The Basic Keto Diet Plan
If you’re unfamiliar with the keto diet, it involves eating primarily fats and very few carbs. This puts your body into a metabolic state called ketosis, where fat is burned instead of glucose for energy production.
Although this diet plan can be challenging, it can be beneficial for those with certain health issues like epilepsy, obesity and diabetes. But it’s essential that you follow it correctly so you don’t experience serious negative side effects in the long run.
The keto diet plan emphasizes moderate protein and a minimal amount of carbohydrates, obtained from non-starchy vegetables, nuts and dairy. You should steer clear of sugary treats as well as carb-rich items like grains (wheat, pasta or cereal), legumes and potatoes.
On a keto diet, try to limit your carb consumption to no more than 50 grams per day. Some people may be able to tolerate slightly higher or lower limits depending on their level of activity.
On a keto diet, your body enters into ketosis – helping you burn off body fat for energy and maintain an ideal weight.
Although there are various variations of the keto diet, most involve alternating low and high carb days. Some also emphasize increasing protein intake while others allow extra carbs during workouts.
The keto diet plan involves restricting carbohydrates intake and increasing protein and fat consumption. To get enough of each type and source of food, make sure you’re getting adequate amounts of essential nutrients.
Protein is essential for many reasons, such as maintaining lean body mass, controlling appetite and increasing energy levels while on the ketogenic diet. Furthermore, protein helps your body convert fat into glycogen which provides fuel for certain metabolic processes – an added bonus!
When shopping for food, look for well-raised animal proteins (like grass-fed beef, pastured chicken and wild-caught fish) as well as healthy fats like avocado, extra virgin olive oil and nuts. Fill your fridge with non-starchy vegetables to add fiber and micronutrients.
When you go keto, your body enters a metabolic state known as ketosis. During this period, your liver breaks down fats to create energy instead of glucose.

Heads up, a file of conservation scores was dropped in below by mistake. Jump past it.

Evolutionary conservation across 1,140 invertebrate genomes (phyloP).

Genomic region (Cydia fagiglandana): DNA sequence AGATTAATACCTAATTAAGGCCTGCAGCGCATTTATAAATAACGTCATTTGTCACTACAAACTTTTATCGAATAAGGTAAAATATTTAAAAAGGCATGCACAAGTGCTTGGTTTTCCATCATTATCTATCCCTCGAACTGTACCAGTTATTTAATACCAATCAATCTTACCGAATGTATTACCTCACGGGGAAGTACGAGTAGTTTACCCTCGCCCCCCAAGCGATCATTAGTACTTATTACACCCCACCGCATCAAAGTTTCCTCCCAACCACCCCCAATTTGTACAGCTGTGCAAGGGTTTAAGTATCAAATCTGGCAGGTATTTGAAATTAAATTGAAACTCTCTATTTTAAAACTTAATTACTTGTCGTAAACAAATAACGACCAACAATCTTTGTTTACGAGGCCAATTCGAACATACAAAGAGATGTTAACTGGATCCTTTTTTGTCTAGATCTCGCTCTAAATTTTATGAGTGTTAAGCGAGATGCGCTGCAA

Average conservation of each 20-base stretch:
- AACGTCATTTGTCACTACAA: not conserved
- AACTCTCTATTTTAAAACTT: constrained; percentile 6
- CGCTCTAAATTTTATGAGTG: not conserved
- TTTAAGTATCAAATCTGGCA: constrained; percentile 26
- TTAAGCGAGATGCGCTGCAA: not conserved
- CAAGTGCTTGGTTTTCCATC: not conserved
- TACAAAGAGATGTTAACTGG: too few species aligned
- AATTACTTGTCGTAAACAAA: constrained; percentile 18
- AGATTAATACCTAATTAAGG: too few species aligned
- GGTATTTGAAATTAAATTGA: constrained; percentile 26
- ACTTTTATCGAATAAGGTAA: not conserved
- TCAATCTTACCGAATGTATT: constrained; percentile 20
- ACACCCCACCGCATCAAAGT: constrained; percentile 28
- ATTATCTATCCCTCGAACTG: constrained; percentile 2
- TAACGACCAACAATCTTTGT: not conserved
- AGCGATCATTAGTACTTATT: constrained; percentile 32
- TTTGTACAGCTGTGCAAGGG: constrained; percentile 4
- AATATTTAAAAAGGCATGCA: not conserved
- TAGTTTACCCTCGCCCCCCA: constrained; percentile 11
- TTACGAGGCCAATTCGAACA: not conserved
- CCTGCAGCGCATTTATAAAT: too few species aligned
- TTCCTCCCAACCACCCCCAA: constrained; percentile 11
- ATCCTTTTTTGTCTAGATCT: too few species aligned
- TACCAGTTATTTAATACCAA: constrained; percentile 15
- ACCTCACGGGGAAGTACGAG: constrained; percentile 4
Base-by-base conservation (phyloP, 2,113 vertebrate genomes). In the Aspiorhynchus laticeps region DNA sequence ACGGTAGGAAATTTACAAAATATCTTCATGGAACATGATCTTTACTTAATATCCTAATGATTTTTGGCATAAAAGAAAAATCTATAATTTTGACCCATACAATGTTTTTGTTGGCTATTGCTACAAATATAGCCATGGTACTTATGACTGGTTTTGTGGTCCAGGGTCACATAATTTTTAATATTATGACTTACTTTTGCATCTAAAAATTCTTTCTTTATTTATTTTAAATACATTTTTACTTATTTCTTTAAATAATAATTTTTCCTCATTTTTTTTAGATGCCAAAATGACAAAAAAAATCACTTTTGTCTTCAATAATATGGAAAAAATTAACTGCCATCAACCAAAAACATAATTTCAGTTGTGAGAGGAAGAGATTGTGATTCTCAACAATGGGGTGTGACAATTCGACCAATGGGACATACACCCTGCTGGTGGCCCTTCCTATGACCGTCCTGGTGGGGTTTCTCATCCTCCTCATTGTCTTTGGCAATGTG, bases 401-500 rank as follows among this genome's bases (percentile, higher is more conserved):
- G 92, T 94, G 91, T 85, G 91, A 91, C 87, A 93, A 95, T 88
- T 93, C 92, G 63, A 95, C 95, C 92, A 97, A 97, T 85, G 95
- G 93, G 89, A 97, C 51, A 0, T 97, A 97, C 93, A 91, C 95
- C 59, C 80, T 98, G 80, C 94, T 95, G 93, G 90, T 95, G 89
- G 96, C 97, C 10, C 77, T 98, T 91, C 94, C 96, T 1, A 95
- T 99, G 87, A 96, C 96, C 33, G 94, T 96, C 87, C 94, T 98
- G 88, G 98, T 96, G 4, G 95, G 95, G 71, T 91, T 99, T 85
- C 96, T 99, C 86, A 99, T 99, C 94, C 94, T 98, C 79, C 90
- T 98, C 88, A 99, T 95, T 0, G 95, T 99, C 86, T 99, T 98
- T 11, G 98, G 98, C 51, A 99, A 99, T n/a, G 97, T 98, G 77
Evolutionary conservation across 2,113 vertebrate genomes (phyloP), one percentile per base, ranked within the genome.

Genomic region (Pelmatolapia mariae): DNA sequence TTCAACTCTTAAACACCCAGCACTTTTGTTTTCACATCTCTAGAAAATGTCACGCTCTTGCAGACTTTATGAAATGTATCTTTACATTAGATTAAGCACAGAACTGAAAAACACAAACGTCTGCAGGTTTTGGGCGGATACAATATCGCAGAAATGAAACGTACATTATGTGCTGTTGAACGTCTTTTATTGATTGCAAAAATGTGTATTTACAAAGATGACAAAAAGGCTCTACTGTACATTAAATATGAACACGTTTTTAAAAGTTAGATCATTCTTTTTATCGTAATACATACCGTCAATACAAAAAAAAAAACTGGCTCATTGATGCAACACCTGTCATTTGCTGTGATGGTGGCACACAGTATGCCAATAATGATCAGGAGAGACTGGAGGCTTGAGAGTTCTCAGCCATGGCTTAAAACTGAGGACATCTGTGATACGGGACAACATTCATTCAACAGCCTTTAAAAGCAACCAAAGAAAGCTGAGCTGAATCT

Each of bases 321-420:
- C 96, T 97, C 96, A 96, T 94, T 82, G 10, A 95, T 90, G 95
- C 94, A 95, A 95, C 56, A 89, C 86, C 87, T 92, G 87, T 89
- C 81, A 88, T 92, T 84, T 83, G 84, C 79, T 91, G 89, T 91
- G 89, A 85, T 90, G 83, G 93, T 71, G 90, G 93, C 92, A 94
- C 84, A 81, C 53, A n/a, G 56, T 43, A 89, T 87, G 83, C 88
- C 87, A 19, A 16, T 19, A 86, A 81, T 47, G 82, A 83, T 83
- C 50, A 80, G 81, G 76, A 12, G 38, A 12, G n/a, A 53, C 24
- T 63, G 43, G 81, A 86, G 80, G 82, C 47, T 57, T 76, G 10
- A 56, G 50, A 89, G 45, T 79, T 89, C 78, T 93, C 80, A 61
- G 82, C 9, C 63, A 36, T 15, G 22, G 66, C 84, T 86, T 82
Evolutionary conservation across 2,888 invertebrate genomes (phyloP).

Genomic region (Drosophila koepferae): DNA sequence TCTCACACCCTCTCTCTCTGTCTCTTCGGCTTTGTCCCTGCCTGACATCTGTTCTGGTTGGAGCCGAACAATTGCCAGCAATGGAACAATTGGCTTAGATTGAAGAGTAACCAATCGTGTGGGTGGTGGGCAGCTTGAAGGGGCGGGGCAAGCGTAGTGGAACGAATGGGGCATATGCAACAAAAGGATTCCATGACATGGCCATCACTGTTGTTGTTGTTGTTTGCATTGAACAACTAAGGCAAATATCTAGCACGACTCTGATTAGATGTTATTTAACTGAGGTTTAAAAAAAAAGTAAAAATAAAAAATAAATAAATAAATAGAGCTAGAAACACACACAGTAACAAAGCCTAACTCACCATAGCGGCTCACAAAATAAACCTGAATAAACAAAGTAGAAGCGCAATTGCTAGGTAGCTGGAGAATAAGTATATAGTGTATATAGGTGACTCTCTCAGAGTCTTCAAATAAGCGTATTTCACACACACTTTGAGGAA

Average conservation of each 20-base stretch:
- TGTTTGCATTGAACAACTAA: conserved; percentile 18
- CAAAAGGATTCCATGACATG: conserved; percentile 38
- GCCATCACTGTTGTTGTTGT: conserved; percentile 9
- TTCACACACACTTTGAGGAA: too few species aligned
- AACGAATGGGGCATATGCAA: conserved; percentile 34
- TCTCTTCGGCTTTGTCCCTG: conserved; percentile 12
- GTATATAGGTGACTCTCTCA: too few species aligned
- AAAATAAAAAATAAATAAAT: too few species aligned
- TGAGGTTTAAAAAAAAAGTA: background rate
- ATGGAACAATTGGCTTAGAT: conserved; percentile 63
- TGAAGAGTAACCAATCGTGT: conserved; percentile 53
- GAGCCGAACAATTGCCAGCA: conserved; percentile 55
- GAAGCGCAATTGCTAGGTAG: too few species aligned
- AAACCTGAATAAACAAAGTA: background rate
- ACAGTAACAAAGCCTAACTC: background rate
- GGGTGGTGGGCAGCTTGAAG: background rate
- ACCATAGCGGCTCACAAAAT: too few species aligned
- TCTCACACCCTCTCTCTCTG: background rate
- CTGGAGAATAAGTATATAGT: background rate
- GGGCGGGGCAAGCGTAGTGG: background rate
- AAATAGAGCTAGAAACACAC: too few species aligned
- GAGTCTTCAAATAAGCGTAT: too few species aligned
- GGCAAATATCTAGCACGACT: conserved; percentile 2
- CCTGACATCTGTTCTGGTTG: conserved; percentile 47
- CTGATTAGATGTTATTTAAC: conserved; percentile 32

To achieve this goal, it’s important to limit your carb consumption. This includes abstaining from foods like sugar, sweetened drinks, fruit juice, cereals, pasta, rice and potatoes as well as other starchy veggies.
On a keto diet, you should aim to limit your carb consumption to no more than 25 grams daily. This amount is known as “net” carbs and includes any fiber you consume.
On a keto diet plan, you should eat plenty of protein. Chicken, fish, beef and other lean meats are excellent sources for this nutrient; however, only consume 25% to 45% of your daily calorie needs from protein sources.
Vegetables are an essential part of a keto diet plan. Aim to consume 7 to 10 cups of non-starchy vegetables daily.
Vegetables provide essential fiber, water and essential nutrients like vitamins A, C, K and minerals. Furthermore, they help you maintain a healthy weight by helping you to fill up on essential vitamins.
To maximize nutritional benefit, select low carb vegetables that are high in water and fiber content. Look for those that grow above ground like asparagus, broccoli, cauliflower, and celery – these will all be ideal choices.
Avocados provide an excellent source of potassium and are low in carbohydrates.
Fruits such as grapes and bananas are high in carbohydrates and should be avoided on a keto diet. On the other hand, berries and melons have fewer carbs than most other fruits and vegetables and provide plenty of antioxidants and fiber – making them ideal choices for your keto meal plan.